The lonely castle: Insights into the evolution of cybersecurity defense

1 week ago
Eric Vanderburg

This technological era is one that changes rapidly and so do defense strategies.  In the ancient world, combat strategies might have stayed the same for generations, but today the strategies of attackers and defenders evolve at an ever-increasing pace.

The castle approach was used a decade ago.  Information systems were walled up behind castle fortifications, and the fortifications looked outward to danger and trusted those inside.  Firewalls and intrusion detection systems focused on what was coming into the network, assuming that systems would be secure if bad actors could just be kept outside the walls.  Phishing and malware proved this to be an incorrect assumption.

Some organizations reacted by trying to hold onto information even tighter.  More restrictions were placed on data and systems to hold onto a dying paradigm.  Some lost creative and intelligent talent who did not want to work in a draconian, micromanaged environment and over the next few years, the castle system continued to erode.

The collapse of walls was also a collapse of cybersecurity illusions.

Workplace environments became more open and organizational boundaries crumbled just like the walls of an old castle.  Data moved with employees, across a myriad of devices, and through trusted and untrusted networks.  Defense strategies also evolved.  When key systems were decoupled from the perceived safety of the corporate network, secure methods of transmitting data between them had to be developed. Such methods also had to be easy for enterprises to adopt.

The cloud was a major driver for such efforts.  It was a tipping point that resulted in large-scale cybersecurity changes.  Companies learned that cloud vendors should not have access to back-end data so they encrypted the data and distributed keys such that cloud providers could not access the data they hosted.  Robust APIs were created to integrate systems while providing only the minimum required service access.  Likewise, communications between system components such as databases and web services were also encrypted.  Shortcuts like advertising services and ports, allowing back-end components to communicate unrestricted, and giving IT the keys to the kingdom, may have been overlooked in the before, but they were universally accepted as a bad practice now.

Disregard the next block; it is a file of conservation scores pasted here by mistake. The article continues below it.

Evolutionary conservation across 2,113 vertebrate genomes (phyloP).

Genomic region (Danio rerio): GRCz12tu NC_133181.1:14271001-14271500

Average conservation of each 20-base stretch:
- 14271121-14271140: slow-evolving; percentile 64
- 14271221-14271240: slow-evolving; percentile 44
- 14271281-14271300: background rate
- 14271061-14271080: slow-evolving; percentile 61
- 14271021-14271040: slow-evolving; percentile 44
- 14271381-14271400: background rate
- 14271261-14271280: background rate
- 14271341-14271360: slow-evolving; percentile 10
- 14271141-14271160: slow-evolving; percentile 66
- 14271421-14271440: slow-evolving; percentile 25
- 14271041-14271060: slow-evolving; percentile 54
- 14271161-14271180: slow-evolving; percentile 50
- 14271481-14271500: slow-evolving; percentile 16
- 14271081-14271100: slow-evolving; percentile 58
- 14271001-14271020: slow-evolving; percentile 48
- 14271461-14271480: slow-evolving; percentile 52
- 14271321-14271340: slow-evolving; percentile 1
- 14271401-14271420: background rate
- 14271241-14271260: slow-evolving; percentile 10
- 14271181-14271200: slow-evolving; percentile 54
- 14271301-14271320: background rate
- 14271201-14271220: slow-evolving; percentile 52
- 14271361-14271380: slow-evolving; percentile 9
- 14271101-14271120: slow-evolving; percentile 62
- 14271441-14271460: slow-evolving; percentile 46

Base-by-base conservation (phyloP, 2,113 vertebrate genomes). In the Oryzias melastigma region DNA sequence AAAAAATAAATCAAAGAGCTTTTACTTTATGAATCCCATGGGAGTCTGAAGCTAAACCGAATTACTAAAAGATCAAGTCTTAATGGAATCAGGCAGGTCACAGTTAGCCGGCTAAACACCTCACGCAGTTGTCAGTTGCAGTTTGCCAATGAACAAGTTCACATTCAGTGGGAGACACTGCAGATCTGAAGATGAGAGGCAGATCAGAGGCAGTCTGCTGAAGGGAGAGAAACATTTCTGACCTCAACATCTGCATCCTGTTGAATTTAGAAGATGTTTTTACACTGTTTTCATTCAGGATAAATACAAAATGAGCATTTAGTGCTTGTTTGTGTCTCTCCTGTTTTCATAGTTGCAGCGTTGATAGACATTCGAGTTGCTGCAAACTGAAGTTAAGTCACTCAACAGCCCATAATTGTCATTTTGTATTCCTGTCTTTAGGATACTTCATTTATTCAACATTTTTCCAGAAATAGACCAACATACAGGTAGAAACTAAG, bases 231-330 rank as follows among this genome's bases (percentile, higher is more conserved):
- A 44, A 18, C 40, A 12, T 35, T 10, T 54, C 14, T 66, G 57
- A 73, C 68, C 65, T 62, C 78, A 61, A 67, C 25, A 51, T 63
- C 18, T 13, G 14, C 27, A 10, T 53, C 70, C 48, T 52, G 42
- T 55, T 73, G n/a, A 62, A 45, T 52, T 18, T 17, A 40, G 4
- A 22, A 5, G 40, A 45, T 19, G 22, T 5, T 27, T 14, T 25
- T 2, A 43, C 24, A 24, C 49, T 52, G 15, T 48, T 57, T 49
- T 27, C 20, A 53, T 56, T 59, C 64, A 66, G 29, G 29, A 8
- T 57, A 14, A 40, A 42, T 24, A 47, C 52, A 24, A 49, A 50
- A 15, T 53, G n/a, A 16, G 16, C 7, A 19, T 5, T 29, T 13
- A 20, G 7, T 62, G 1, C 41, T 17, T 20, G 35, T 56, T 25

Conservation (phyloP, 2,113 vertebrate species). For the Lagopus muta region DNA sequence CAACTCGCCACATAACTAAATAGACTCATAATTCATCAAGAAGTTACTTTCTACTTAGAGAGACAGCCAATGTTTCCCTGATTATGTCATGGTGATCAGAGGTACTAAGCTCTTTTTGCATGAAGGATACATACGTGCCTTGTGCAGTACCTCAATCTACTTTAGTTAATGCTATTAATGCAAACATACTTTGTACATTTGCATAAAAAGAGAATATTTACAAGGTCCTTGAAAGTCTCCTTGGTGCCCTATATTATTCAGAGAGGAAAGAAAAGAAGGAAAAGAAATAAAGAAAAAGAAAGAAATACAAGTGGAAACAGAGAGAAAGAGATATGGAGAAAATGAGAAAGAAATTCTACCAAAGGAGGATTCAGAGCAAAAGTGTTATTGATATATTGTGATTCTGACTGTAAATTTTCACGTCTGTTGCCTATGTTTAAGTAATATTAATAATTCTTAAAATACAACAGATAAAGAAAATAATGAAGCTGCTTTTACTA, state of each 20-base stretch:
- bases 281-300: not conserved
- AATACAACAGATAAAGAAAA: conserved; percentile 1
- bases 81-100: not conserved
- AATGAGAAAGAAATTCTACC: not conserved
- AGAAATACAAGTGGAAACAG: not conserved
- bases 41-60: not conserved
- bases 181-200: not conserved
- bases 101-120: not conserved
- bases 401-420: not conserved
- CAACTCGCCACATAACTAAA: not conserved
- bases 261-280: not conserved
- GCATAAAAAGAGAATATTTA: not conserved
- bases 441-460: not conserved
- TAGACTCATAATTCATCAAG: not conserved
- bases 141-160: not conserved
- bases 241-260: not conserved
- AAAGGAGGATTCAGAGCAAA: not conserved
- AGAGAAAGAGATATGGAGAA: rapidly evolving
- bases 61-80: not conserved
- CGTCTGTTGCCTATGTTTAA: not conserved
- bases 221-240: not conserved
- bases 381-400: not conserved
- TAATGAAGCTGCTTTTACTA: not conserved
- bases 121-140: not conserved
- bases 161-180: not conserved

Since then, cloud systems have been used to plug-in best of breed security technologies into information systems by using trusted APIs.  Organizations leveraged monitoring and control, identity and access management (IAM), Data loss prevention (DLP), and many other technologies per resource and classification type, resulting in targeted risk-based decisions.  The associations between data, users, and acceptable use were independent of the application, yet tightly coupled to security requirements.

The collapse of data barriers has refined our concept of trust.  Trust is now earned, not given.  Computers and users that want to authenticate should demonstrate that they meet security requirements before being granted access.  Likewise, data is not trusted until it is screened for the presence of malicious code.

These ideals have made their way back into the enterprise through cloud integration and increased awareness.   Cybersecurity-conscious companies continue to apply the same security skepticism to innovate better ways of securing data, turning challenges into opportunities.

This article was sponsored by TCDI, a cybersecurity, computer forensics, and eDiscovery company.